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Old 11-17-2012, 05:23 PM   #16
bmwktmbill
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John,
Let's start with the relay, does it have numbers on the terminals?

In your wiring diagram where do each of the wires go?
bill
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Old 11-17-2012, 06:39 PM   #17
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Quote:
Originally Posted by bmwktmbill View Post
John,
Let's start with the relay, does it have numbers on the terminals?

In your wiring diagram where do each of the wires go?
bill
Not sure if there are numbers on the terminals. I can look tomorrow.

The main terminals are battery to relay, relay to starter.

The two small wires from the relay are:

Red and white go to the aux relay at headlight area.

Brown goes to CDI

I will post photos of diagram- stand by.

37 is starter relay, 42 is aux relay



27 is CDI
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Old 11-17-2012, 06:51 PM   #18
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No point in posting the diagram. You've isolated the problem.

When you shorted across the terminals, did you get a big spark and did the screwdriver want to stick to the screws or just a weak spark?
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Old 11-17-2012, 06:57 PM   #19
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No point in posting the diagram. You've isolated the problem.

When you shorted across the terminals, did you get a big spark and did the screwdriver want to stick to the screws or just a weak spark?
Pretty strong spark. Also a bit of a click somewhere.

An interesting note, when swapping batteries I wanted to check the ground wire once the battery was removed. When I touched the ground nut to loosen it, the ratchet extension must have touched the positive cable and there was a little spark- with no battery in the bike! Is there power stored in a generator or somewhere?

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Old 11-17-2012, 07:00 PM   #20
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You've isolated the problem.
I have??? What is it??

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Old 11-17-2012, 07:26 PM   #21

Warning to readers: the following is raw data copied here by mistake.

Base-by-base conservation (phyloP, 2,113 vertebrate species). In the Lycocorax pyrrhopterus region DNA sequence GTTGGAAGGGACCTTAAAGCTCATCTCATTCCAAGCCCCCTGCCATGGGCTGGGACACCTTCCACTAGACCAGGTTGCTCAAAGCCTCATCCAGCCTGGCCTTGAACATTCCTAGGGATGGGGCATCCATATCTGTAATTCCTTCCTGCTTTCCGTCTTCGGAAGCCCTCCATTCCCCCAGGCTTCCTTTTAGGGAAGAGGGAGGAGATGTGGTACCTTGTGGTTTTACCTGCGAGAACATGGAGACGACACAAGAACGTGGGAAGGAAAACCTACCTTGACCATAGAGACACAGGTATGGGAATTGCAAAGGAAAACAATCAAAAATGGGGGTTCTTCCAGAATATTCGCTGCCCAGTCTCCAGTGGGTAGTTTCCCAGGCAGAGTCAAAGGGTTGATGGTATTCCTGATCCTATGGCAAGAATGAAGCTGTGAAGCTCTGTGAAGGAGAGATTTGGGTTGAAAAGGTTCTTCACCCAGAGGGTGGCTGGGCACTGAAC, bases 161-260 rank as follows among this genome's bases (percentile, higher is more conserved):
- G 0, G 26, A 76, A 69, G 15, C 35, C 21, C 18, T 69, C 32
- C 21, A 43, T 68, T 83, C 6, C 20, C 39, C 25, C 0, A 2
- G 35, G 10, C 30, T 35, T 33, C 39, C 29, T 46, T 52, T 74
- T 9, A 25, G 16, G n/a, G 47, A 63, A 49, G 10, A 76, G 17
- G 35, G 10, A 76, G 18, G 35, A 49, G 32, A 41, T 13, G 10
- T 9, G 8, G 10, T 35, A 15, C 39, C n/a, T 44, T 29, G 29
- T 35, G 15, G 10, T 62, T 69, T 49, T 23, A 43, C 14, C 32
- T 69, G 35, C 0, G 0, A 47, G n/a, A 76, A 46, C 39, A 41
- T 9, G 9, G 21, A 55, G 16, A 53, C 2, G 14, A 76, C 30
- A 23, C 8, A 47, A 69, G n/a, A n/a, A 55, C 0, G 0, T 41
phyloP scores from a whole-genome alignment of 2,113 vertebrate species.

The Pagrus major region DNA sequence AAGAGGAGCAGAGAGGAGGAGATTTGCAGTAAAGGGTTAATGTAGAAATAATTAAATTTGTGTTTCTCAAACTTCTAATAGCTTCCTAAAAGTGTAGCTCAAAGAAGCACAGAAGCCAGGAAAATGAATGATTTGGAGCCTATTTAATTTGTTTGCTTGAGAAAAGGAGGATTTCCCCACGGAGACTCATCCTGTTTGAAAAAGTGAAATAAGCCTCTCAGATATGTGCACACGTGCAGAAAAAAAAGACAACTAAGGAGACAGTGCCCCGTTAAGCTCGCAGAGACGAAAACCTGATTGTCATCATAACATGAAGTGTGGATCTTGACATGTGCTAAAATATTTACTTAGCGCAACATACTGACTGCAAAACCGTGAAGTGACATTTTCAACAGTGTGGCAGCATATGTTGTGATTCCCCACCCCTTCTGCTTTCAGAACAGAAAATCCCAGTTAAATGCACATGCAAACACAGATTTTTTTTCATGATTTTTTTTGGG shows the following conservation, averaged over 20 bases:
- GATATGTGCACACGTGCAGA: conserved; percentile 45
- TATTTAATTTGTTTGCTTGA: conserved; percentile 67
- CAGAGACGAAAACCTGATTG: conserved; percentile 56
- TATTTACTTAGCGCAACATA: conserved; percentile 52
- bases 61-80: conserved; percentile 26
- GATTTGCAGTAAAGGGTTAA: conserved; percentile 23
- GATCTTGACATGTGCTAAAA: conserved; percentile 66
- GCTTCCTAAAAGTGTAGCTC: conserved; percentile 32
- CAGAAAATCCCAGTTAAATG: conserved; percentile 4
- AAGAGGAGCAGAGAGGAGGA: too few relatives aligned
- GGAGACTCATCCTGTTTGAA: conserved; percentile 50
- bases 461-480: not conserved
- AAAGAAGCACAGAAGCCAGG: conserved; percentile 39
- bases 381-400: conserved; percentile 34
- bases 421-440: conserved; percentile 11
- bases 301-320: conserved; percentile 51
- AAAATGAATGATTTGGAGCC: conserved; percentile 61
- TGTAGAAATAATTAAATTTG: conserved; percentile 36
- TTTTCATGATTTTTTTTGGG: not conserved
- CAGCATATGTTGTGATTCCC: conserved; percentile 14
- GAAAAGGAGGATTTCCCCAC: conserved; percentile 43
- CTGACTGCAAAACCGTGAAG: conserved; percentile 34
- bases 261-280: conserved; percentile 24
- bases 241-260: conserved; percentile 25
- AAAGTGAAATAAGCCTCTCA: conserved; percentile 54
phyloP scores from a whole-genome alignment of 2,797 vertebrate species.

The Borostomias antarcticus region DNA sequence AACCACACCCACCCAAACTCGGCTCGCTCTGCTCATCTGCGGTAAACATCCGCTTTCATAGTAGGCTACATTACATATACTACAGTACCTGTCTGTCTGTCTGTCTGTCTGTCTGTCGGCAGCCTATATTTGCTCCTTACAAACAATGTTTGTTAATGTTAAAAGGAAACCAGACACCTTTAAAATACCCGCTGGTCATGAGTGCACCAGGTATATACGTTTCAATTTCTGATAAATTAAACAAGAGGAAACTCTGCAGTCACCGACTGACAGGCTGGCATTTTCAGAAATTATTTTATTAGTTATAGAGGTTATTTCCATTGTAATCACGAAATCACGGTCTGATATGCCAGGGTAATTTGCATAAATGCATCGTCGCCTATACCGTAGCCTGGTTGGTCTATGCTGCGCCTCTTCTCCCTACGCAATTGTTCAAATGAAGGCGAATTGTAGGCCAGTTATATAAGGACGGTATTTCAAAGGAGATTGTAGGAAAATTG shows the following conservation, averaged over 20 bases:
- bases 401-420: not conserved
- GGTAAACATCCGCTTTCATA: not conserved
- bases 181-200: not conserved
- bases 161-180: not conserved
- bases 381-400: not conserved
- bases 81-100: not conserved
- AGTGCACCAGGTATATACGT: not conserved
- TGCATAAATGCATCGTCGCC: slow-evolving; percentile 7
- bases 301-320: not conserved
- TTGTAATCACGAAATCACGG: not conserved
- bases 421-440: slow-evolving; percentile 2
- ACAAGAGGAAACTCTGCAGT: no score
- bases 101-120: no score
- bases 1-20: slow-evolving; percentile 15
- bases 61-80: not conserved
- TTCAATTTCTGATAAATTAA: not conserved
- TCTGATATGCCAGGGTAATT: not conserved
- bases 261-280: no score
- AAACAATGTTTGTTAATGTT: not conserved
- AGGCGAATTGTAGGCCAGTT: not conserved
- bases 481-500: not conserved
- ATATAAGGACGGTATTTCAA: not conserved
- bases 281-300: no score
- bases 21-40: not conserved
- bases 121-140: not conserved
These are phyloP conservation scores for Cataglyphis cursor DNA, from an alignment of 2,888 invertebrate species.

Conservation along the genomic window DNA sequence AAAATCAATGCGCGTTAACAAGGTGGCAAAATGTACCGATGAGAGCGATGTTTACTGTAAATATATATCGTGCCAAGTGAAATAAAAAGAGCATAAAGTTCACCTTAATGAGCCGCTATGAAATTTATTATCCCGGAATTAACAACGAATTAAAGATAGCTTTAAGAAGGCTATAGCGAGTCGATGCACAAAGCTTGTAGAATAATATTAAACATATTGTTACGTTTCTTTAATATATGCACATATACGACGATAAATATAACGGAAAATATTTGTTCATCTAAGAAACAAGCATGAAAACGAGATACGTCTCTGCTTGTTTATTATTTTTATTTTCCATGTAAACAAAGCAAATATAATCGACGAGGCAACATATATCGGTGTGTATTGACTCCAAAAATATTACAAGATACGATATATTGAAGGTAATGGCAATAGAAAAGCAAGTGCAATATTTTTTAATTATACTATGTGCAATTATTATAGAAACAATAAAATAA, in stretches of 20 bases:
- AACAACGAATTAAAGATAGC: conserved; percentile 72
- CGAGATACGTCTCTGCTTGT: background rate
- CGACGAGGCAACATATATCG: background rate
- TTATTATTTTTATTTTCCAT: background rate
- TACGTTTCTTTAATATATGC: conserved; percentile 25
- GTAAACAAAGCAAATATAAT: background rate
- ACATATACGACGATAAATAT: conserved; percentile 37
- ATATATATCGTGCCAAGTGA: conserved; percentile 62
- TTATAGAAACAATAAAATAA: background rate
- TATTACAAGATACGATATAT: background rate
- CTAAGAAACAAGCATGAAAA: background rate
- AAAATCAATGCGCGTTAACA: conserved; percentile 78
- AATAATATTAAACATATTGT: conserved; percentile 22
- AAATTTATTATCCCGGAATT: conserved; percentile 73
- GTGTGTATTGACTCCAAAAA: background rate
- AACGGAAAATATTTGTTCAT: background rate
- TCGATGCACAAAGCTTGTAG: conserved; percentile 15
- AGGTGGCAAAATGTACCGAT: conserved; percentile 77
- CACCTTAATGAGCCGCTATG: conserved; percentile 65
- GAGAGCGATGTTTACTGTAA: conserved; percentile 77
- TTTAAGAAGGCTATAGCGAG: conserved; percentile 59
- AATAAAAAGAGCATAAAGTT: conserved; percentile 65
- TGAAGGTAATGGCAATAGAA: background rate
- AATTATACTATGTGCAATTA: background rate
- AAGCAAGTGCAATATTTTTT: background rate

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It's either the starter motor or one of the three cables.

If you want to really be doubly sure, disconnect one of the cables at the relay and touch it to the remaining one. If the engine doesn't crank, you've eliminated everything else on the bike. That's the simplest circuit: battery straight to the starter. The whole rest of the bike could be missing but, that should spin the starter.

You said you disassembled the starter and verified it was good. How did you verify? Did you check each set of windings with an ohmmeter or just get it to spin on the bench when connected to a battery?

You may have one or more shorted or open windings in the motor and once it spins to those, it will stop.
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Old 11-17-2012, 07:41 PM   #22
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Quote:
Originally Posted by Donkey Hotey View Post
It's either the starter motor or one of the three cables.

If you want to really be doubly sure, disconnect one of the cables at the relay and touch it to the remaining one. If the engine doesn't crank, you've eliminated everything else on the bike. That's the simplest circuit: battery straight to the starter. The whole rest of the bike could be missing but, that should spin the starter.

You said you disassembled the starter and verified it was good. How did you verify? Did you check each set of windings with an ohmmeter or just get it to spin on the bench when connected to a battery?

You may have one or more shorted or open windings in the motor and once it spins to those, it will stop.
I said before the starter turns the engine over and even starts the bike just fine when powered from jumper cables directly to the starter. When I opened it I rebuilt it with a rebuild kit, even though everything looked like new in there.

I also replaced the cable from the relay to the starter. I will try the battery straight to starter method.

I ordered both relays yesterday.

.

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Old 11-17-2012, 08:05 PM   #23